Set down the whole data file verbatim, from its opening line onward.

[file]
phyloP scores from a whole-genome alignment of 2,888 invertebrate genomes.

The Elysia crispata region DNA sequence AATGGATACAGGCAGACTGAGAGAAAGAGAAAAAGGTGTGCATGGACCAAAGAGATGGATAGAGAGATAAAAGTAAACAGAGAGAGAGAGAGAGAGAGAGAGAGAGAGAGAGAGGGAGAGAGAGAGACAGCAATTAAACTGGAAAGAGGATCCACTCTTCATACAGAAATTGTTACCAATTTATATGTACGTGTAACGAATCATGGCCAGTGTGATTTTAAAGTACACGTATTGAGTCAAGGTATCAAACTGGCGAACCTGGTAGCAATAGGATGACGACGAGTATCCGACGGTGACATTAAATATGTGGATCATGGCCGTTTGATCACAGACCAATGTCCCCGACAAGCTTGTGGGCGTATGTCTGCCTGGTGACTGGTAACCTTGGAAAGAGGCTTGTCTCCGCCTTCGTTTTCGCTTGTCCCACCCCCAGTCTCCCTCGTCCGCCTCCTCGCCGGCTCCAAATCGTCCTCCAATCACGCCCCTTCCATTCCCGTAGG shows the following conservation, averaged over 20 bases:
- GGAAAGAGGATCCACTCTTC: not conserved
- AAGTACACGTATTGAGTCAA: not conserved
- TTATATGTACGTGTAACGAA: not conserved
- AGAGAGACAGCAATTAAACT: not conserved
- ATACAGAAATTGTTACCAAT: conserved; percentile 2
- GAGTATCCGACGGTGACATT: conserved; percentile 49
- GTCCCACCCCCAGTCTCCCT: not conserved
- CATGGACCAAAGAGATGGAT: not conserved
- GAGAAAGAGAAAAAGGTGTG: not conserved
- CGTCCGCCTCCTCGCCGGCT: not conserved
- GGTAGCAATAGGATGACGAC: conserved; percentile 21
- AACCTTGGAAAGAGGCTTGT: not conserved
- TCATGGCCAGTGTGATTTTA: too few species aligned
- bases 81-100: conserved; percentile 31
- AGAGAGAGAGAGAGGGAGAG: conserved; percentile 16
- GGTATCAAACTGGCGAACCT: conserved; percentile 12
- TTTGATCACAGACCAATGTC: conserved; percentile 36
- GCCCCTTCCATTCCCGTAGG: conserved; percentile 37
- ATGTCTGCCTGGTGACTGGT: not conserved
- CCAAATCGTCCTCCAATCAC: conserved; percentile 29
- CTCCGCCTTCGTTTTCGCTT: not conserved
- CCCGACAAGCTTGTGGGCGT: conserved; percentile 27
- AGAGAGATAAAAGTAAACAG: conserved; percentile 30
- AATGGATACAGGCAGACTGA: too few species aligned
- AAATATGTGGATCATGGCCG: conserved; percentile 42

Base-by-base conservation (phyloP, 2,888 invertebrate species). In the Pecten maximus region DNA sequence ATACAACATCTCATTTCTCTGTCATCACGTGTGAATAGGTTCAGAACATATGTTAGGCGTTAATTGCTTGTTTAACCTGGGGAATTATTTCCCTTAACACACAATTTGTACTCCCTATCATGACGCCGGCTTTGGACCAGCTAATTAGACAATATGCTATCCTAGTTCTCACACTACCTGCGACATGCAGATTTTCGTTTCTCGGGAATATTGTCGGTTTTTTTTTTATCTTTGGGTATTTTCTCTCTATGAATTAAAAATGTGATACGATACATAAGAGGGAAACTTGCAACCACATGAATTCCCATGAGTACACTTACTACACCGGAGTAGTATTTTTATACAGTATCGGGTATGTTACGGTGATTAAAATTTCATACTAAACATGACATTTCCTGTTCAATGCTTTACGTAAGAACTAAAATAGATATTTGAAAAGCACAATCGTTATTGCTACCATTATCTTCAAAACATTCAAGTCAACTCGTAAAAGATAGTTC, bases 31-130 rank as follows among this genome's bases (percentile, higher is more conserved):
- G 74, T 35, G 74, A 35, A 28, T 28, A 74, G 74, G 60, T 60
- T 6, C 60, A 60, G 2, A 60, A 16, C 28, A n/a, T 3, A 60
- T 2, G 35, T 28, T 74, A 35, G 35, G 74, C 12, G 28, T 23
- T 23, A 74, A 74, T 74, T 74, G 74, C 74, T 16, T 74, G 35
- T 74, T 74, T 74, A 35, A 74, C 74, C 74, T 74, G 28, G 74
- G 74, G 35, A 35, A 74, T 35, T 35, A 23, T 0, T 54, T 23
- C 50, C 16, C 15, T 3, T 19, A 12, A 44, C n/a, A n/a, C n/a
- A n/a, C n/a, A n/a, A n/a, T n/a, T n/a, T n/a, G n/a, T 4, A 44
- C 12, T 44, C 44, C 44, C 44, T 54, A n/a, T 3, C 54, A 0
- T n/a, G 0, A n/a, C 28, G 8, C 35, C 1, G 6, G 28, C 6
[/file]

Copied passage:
phyloP scores from a whole-genome alignment of 2,888 invertebrate genomes.

The Elysia crispata region DNA sequence AATGGATACAGGCAGACTGAGAGAAAGAGAAAAAGGTGTGCATGGACCAAAGAGATGGATAGAGAGATAAAAGTAAACAGAGAGAGAGAGAGAGAGAGAGAGAGAGAGAGAGAGGGAGAGAGAGAGACAGCAATTAAACTGGAAAGAGGATCCACTCTTCATACAGAAATTGTTACCAATTTATATGTACGTGTAACGAATCATGGCCAGTGTGATTTTAAAGTACACGTATTGAGTCAAGGTATCAAACTGGCGAACCTGGTAGCAATAGGATGACGACGAGTATCCGACGGTGACATTAAATATGTGGATCATGGCCGTTTGATCACAGACCAATGTCCCCGACAAGCTTGTGGGCGTATGTCTGCCTGGTGACTGGTAACCTTGGAAAGAGGCTTGTCTCCGCCTTCGTTTTCGCTTGTCCCACCCCCAGTCTCCCTCGTCCGCCTCCTCGCCGGCTCCAAATCGTCCTCCAATCACGCCCCTTCCATTCCCGTAGG shows the following conservation, averaged over 20 bases:
- GGAAAGAGGATCCACTCTTC: not conserved
- AAGTACACGTATTGAGTCAA: not conserved
- TTATATGTACGTGTAACGAA: not conserved
- AGAGAGACAGCAATTAAACT: not conserved
- ATACAGAAATTGTTACCAAT: conserved; percentile 2
- GAGTATCCGACGGTGACATT: conserved; percentile 49
- GTCCCACCCCCAGTCTCCCT: not conserved
- CATGGACCAAAGAGATGGAT: not conserved
- GAGAAAGAGAAAAAGGTGTG: not conserved
- CGTCCGCCTCCTCGCCGGCT: not conserved
- GGTAGCAATAGGATGACGAC: conserved; percentile 21
- AACCTTGGAAAGAGGCTTGT: not conserved
- TCATGGCCAGTGTGATTTTA: too few species aligned
- bases 81-100: conserved; percentile 31
- AGAGAGAGAGAGAGGGAGAG: conserved; percentile 16
- GGTATCAAACTGGCGAACCT: conserved; percentile 12
- TTTGATCACAGACCAATGTC: conserved; percentile 36
- GCCCCTTCCATTCCCGTAGG: conserved; percentile 37
- ATGTCTGCCTGGTGACTGGT: not conserved
- CCAAATCGTCCTCCAATCAC: conserved; percentile 29
- CTCCGCCTTCGTTTTCGCTT: not conserved
- CCCGACAAGCTTGTGGGCGT: conserved; percentile 27
- AGAGAGATAAAAGTAAACAG: conserved; percentile 30
- AATGGATACAGGCAGACTGA: too few species aligned
- AAATATGTGGATCATGGCCG: conserved; percentile 42

Base-by-base conservation (phyloP, 2,888 invertebrate species). In the Pecten maximus region DNA sequence ATACAACATCTCATTTCTCTGTCATCACGTGTGAATAGGTTCAGAACATATGTTAGGCGTTAATTGCTTGTTTAACCTGGGGAATTATTTCCCTTAACACACAATTTGTACTCCCTATCATGACGCCGGCTTTGGACCAGCTAATTAGACAATATGCTATCCTAGTTCTCACACTACCTGCGACATGCAGATTTTCGTTTCTCGGGAATATTGTCGGTTTTTTTTTTATCTTTGGGTATTTTCTCTCTATGAATTAAAAATGTGATACGATACATAAGAGGGAAACTTGCAACCACATGAATTCCCATGAGTACACTTACTACACCGGAGTAGTATTTTTATACAGTATCGGGTATGTTACGGTGATTAAAATTTCATACTAAACATGACATTTCCTGTTCAATGCTTTACGTAAGAACTAAAATAGATATTTGAAAAGCACAATCGTTATTGCTACCATTATCTTCAAAACATTCAAGTCAACTCGTAAAAGATAGTTC, bases 31-130 rank as follows among this genome's bases (percentile, higher is more conserved):
- G 74, T 35, G 74, A 35, A 28, T 28, A 74, G 74, G 60, T 60
- T 6, C 60, A 60, G 2, A 60, A 16, C 28, A n/a, T 3, A 60
- T 2, G 35, T 28, T 74, A 35, G 35, G 74, C 12, G 28, T 23
- T 23, A 74, A 74, T 74, T 74, G 74, C 74, T 16, T 74, G 35
- T 74, T 74, T 74, A 35, A 74, C 74, C 74, T 74, G 28, G 74
- G 74, G 35, A 35, A 74, T 35, T 35, A 23, T 0, T 54, T 23
- C 50, C 16, C 15, T 3, T 19, A 12, A 44, C n/a, A n/a, C n/a
- A n/a, C n/a, A n/a, A n/a, T n/a, T n/a, T n/a, G n/a, T 4, A 44
- C 12, T 44, C 44, C 44, C 44, T 54, A n/a, T 3, C 54, A 0
- T n/a, G 0, A n/a, C 28, G 8, C 35, C 1, G 6, G 28, C 6